551\end{table}
552
553
554\subsection{Examples of large component groups}
555
556Let $\Omega_{A_f}$ be the real period of $A_f$, as defined by
557J.~Tate in~\cite{tate:bsd}.   The second author computed
558the rational numbers $L(A_f,1)/\Omega_{A_f}$ for every
559newform~$f$ of level $N\leq 1500$.
560The five largest prime divisors occur in the ratios
561given in Table~\ref{table:lratios}.
562The Birch and Swinnerton-Dyer conjecture predicts that the large
563prime divisor of the numerator of each special value must
564divide the order either of some component group $\Phi_{A_f,p}$ or of the
565Shafarevich-Tate group of~$A_f$.  In each instance
566$\Phi_{A_f,2}$ is divisible by the large prime divisor, as
567predicted.
568
569\begin{table}
570\label{table:lratios}
571\begin{center}
572\caption{Large $L(A_f,1)/\Omega_{A_f}$}
573\end{center}
574$$\begin{array}{ccll} 575 \qquad N \qquad\quad & 576 \quad \dim \quad & 577 \quad\quad L(A_f,1)/\Omega_{A_f} \qquad\qquad & 578 \qquad \#\Phi_{A_f,p} \\ 579 1154=2\tdot 577 & 20 & 2^?\tdot85495047371/17^2 580 & 2^?\tdot 17^2 \tdot 85495047371, 2^? \\ 581 1238=2\tdot 619 & 19 & 2^?\tdot 7553329019/5\tdot 31 582 & 2^?\tdot 5\tdot31\tdot7553329019 , 2^?\\ 583 1322=2\tdot 661 & 21 & 2^?\tdot 57851840099/331 584 & 2^?\tdot 331 \tdot 57851840099, 2^?\\ 585 1382=2\tdot 691 & 20 & 2^?\tdot 37 \tdot 1864449649 /173 586 & 2^?\tdot 37\tdot173\tdot 1864449649, 2^?\\ 587 1478=2\tdot 739 & 20 & 588 2^?\tdot 7\tdot 29\tdot 1183045463 / 5\tdot 37 589 & 2^?\tdot5\tdot 7\tdot29\tdot37\tdot1183045463, 2^?\\ 590\end{array}$$
591\end{table}
592
593\section{Further directions}
594
595Further considerations are needed to compute the {\em group}
596structure of $\Phi_{A_f,p}$.  However, since the action of Frobenius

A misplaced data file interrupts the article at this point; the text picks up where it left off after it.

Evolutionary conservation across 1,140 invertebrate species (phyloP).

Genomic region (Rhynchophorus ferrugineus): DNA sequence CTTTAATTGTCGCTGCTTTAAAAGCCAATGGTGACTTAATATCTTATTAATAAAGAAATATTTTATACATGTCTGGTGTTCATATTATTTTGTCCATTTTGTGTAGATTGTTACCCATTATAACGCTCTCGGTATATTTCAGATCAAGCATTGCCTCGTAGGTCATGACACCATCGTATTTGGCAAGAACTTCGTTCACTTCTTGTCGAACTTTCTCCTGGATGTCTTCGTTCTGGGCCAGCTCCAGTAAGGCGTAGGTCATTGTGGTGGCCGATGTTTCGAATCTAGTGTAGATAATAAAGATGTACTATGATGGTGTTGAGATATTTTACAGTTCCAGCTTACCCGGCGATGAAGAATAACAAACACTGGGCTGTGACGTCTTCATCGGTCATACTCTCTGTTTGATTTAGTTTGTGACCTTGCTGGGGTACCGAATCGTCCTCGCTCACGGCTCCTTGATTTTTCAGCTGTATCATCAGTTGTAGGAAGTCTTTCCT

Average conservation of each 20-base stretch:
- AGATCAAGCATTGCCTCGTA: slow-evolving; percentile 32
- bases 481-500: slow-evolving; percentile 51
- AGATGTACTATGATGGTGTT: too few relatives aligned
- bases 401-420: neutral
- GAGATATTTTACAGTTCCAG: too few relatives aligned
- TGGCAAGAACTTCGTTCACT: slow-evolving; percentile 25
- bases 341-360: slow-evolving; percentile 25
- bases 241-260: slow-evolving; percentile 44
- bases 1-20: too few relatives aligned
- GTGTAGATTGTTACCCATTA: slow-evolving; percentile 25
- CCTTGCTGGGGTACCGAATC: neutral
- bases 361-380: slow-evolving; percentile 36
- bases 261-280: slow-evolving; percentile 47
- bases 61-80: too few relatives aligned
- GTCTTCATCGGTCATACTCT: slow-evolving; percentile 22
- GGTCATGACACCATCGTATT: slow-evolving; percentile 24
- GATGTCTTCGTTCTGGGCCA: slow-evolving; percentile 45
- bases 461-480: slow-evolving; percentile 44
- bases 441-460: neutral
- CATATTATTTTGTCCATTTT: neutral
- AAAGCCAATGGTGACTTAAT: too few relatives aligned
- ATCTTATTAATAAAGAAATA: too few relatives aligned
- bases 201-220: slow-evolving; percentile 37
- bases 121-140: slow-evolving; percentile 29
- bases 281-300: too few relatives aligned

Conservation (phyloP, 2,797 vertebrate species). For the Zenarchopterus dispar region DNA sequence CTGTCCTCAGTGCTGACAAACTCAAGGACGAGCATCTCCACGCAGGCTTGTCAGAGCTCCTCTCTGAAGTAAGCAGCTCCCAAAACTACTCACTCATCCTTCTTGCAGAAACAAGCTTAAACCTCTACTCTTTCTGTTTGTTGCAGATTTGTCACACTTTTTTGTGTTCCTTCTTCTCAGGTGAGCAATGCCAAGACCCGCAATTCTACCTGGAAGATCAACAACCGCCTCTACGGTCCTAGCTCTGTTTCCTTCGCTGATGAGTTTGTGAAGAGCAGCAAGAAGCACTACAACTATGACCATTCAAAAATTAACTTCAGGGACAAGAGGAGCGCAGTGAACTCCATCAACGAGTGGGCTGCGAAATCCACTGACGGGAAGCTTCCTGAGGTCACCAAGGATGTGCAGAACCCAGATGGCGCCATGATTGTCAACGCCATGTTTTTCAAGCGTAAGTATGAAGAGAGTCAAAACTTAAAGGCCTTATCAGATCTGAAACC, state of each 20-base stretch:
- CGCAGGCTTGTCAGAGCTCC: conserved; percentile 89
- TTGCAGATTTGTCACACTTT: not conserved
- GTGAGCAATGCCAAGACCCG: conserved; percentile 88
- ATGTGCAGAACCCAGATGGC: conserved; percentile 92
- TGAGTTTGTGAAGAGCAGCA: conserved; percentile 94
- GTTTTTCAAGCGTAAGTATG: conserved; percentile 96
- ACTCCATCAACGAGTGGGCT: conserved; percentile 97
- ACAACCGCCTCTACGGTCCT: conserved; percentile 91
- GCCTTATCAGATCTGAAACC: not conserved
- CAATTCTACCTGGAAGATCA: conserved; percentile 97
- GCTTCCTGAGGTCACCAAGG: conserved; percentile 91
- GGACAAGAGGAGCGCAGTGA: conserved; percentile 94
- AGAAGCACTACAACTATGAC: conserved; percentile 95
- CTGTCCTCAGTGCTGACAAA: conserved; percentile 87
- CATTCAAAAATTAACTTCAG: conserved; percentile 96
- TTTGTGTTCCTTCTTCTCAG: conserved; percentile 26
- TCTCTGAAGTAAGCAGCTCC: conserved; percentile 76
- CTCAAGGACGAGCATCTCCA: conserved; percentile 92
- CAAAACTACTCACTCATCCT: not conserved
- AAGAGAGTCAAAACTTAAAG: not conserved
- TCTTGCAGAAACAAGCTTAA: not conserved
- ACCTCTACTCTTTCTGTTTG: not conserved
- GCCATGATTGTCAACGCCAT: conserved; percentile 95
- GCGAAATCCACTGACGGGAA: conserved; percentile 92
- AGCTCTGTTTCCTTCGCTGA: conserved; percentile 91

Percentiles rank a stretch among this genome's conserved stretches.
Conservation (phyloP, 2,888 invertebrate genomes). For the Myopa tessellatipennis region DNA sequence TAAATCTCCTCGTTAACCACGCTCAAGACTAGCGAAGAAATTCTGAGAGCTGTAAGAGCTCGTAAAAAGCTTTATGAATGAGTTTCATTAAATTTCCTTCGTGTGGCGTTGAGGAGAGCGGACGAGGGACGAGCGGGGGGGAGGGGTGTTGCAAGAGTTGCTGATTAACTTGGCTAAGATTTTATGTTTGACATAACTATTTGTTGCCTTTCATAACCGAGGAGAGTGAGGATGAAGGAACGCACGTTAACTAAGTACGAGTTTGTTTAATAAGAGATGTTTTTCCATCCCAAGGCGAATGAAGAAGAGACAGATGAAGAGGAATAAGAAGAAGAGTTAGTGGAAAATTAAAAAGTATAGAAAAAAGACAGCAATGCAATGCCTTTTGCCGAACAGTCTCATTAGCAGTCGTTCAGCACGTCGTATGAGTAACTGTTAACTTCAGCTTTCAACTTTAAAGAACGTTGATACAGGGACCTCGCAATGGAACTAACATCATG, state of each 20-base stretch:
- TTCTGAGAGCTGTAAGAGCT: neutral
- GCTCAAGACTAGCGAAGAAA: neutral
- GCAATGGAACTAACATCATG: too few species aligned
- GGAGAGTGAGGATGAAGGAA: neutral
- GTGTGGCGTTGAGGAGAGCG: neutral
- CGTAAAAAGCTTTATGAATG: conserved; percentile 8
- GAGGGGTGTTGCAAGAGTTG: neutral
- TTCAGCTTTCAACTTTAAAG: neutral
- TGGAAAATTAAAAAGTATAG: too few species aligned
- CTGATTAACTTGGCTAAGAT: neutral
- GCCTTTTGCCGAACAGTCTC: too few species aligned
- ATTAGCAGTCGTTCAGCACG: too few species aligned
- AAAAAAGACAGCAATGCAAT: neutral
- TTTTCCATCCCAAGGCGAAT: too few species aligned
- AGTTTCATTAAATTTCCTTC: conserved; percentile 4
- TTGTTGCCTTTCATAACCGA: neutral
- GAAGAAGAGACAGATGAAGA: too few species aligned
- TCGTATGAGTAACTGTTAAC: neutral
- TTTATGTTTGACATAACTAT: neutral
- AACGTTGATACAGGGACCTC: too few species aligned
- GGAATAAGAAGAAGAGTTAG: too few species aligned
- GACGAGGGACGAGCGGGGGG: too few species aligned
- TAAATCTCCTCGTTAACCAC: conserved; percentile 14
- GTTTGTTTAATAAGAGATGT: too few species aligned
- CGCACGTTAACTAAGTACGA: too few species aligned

597is known, computing the group structure of $\Phi_{A_f,p}$ suffices
598to determine its structure as a group scheme.
599
600%An equivalence with quaternion divisor groups is not known to
601%hold for the character group at~$p$ when $p^2$ divides~$N$.
602%Thus
603Our methods say nothing about the component group at primes
604whose {\em square} divides the level.  The free abelian group
605on classes of nonmaximal orders of index~$p$ at a ramified prime
606gives a well-defined divisor group.
607Do the resulting Hecke modules determine the component groups
608for quotients of level $p^2M$?
609
610Is it possible to define quantities as in Theorem~\ref{thm:main}
611even when the weight of~$f$ is {\em greater than~$2$}?
612If so, how are the resulting quantities related to the Bloch-Kato
613Tamagawa  numbers (see~\cite{bloch-kato}) of the higher weight
614motive attached to~$f$?
615
616\newpage
617\providecommand{\bysame}{\leavevmode\hbox to3em{\hrulefill}\thinspace}
618\begin{thebibliography}{1}
619
620\bibitem{birch-swd-I}
621B.\thinspace{}J.~Birch, and
622   H.\thinspace{}P.\thinspace{}F.~Swinnerton-Dyer,
623   \emph{Notes on elliptic curves, I}, J.~Reine Angew. Math.
624   {\bf 212} (1963), 7--25.
625
626\bibitem{birch-swd-II}
627B.\thinspace{}J.~Birch and
628   H.\thinspace{}P.\thinspace{}F.~Swinnerton-Dyer,
629   \emph{Notes on elliptic curves, II}, J.~Reine Angew. Math.
630   {\bf 218} (1965), 79--108.
631
632\bibitem{bloch-kato}
633S.~Bloch and K.~Kato, \emph{\protect{${L}$}-functions and
634   \protect{T}amagawa numbers of motives}, The Grothendieck
635   Festschrift, Vol. \protect{I}, Birkh\"auser Boston, Boston,
636   MA, 1990, 333--400.
637
639C.~Breuil, B.~Conrad, F.~Diamond, and R.~Taylor, \emph{On the
640   modularity of elliptic curves over \protect{$\Q$}}, in preparation.
641
642\bibitem{neronmodels}
643S.~Bosch, W.~L{\"u}tkebohmert, and M.~Raynaud, \emph{N\'eron models},
644   Springer-Verlag, Berlin, 1990.
645
646\bibitem{cremona:algs}
647J.\thinspace{}E. Cremona, \emph{Algorithms for modular elliptic curves},
648   second~ed., Cambridge University Press, Cambridge, 1997.
649
650\bibitem{deligne-rapoport}
651P.~Deligne and M.~Rapoport, \emph{Les sch\'emas de modules de courbes
652   elliptiques}, In P.~Deligne and W.~Kuyk, eds.,
653   \emph{Modular functions of one variable,
654   Vol.~\protect{II}}, Lecture Notes in Math., {\bf 349},
655   Springer, Berlin, 1973, 143--316.
656
657\bibitem{diamond-im}
658F.~Diamond and J.~Im, \emph{Modular forms and modular curves},
659   In V.\thinspace{}K.~Murty,~ed., \emph{Seminar on {F}ermat's
660   {L}ast {T}heorem}, Amer. Math. Soc., Providence, RI, 1995,
661   \hbox{39--133}.
662
663\bibitem{groth:sga7}
664A.~Grothendieck,
665   \emph{S\'eminaire de g\'eom\'etrie alg\'ebrique du Bois-Marie